Quote:
Why wasn't the attorney detained, along with the firearm, for alleged unlawful carry? If the officer had probable cause to retain the firearm, then he also had probable cause to detain the attorney. One sort of follows the other, I would think. Keep the firearm but let the criminal go?
This makes all the sense in the world. Cop screwed up big time. As stated attorney could have used it in a crime, murder and was let go.

thank the good lord I had enough sense to move from the dictatorship of the Commonwealth of Mass.
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Old January 16, 2010, 03:07 AM   #95
Wagonman
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After all... I don't have a means to immediately verify the authenticity of your badges. Perhaps I should just take your guns and badges away?

How is the argument any different in that light? Why is your credential beyond reproach (you ARE just a person, after all) and mine is suspect just because you see a gun on my hip? After all, I see a gun on YOUR hip, too.
You do have means to verify my identity-----it's called 911.

It seems that the Cop split the difference with the lawyer----come to station later and verify your permit and I won't make the lawful yet erroneous arrest.
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Old January 16, 2010, 01:15 PM   #96
orangello
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It seems that the Cop split the difference with the lawyer----come to station later and verify your permit and I won't make the lawful yet erroneous arrest.
"Splitting the difference" is legal?
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Old January 16, 2010, 01:38 PM   #97
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read the article to fast...too much caffine this am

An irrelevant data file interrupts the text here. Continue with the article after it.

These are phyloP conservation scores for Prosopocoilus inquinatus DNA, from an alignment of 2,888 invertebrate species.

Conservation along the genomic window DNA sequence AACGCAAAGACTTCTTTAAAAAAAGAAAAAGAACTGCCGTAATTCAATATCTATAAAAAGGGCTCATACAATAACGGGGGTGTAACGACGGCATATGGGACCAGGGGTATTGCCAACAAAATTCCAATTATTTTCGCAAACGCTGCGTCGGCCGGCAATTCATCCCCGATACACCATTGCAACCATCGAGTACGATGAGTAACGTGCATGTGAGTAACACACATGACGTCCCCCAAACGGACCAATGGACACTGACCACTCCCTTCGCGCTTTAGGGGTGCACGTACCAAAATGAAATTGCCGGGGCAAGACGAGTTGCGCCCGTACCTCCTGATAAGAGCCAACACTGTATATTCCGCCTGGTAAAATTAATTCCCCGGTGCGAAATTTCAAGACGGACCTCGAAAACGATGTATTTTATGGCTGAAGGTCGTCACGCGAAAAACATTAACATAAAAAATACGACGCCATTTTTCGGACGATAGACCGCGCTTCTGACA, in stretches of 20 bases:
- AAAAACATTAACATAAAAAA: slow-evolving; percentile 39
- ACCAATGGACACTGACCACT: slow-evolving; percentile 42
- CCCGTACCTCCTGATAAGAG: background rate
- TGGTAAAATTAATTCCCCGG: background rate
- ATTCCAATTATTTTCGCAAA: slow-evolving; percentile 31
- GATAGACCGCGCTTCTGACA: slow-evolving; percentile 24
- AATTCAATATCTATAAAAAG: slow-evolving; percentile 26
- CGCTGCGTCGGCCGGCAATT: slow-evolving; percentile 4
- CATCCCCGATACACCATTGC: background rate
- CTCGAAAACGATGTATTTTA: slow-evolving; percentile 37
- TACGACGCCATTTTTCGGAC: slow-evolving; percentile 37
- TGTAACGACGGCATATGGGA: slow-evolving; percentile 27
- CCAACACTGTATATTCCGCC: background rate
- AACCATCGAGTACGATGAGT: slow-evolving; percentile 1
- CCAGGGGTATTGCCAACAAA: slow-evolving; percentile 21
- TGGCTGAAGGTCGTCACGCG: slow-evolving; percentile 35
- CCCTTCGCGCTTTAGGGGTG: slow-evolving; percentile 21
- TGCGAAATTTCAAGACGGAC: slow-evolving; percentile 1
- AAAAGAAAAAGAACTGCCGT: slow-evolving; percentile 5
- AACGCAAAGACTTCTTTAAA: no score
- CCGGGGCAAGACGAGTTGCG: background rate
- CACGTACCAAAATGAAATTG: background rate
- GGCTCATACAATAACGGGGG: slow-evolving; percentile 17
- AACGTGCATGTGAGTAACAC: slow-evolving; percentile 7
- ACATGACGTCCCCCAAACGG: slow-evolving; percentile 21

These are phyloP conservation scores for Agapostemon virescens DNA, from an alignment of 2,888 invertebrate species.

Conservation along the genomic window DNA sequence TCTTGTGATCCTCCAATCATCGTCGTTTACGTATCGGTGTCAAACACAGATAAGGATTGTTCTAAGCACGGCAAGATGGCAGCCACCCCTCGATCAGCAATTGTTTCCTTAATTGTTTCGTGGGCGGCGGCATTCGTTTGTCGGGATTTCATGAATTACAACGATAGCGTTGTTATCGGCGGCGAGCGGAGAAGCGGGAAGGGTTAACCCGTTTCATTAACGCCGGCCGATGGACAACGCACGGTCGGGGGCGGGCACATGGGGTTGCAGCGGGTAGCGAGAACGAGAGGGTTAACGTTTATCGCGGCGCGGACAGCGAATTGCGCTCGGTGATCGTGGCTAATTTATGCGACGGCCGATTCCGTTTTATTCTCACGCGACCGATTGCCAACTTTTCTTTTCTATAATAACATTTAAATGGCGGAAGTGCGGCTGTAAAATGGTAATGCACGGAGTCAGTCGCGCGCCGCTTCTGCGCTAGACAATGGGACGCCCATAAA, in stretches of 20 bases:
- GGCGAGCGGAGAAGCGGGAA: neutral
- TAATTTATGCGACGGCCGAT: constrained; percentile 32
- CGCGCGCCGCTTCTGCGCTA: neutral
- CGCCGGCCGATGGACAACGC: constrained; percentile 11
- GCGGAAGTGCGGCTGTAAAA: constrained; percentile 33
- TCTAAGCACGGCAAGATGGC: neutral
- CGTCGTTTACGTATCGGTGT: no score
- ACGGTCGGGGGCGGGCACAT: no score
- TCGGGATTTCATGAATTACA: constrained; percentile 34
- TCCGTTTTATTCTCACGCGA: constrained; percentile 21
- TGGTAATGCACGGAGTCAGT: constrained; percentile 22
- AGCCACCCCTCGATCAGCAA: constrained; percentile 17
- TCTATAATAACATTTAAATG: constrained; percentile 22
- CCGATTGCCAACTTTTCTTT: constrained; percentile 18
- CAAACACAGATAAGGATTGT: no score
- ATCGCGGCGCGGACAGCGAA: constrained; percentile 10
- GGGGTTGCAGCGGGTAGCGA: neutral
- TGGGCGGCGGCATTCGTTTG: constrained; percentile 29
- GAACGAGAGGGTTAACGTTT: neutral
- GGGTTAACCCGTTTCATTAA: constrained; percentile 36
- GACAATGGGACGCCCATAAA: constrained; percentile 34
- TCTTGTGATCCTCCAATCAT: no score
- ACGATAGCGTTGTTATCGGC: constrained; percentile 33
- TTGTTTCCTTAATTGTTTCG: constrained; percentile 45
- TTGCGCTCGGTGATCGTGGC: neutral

after reading this article again, seems like the problem is in MA's registration process. I can only speak from experience here in MI, working in LE, dealing with our CPL registration process, and in the process of becoming an instructor myself. Here in MI we can determine the validity of a permit by simply running your license plate. The info comes up mostly from an officer saftey standpoint, but also too because legally a permit holder has to declare that they are carrying and present the officer their permit and let the officer know where the weapon is. Seems to me that in MA an Officer won't know until they actually call and verify the permit (which seems like a pain in the butt for the cop) if the permit is legal or a fogery. Why hasnt' this been changed yet? Any MA cpl holders out there?

Last edited by burle1812; January 16, 2010 at 01:50 PM. Reason: wrong info
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Old January 16, 2010, 04:23 PM   #98
Wagonman
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"Splitting the difference" is legal?
Sure it is. If the Copper had wanted to he could've made the LAWFUL UUW pinch and it would have be thrown out in court upon the proffering of a valid CCW permit. Kinda like being cited for operating without insurance and bringing your insurance card to court and having ticket thrown out.
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Old January 17, 2010, 07:27 PM   #99
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Sure it is. If the Copper had wanted to he could've made the LAWFUL UUW pinch and it would have be thrown out in court upon the proffering of a valid CCW permit.
So the officer can choose not to issue a citation or arrest a person accused of a crime, and can instead simply confiscate the personal property that might be illegally carried/possessed? So, if i was pulled over in a vehicle with a registration that could not be traced/verified, a LEO has the legal discretion to either arrest me as a car thief or possessor of stolen goods OR the LEO can simply remove the allegedly stolen property & send the alleged criminal on his merry way? That seems like more discretion than i would want and more than most LEO's (all but the most experienced) probably need.
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Old January 17, 2010, 07:47 PM   #100
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Officer Stern "executed a pat-frisk," and Mr. Schubert produced his license to carry a concealed weapon. He was disarmed and ordered to stand in front of the patrol car in the hot sun. At some point, the officer locked him in the back seat of the police car and delivered a lecture. Officer Stern "partially Mirandized Schubert, mentioned the possibility of a criminal charge, and told Schubert that he (Stern) was the only person allowed to carry a weapon on his beat."
excuse me?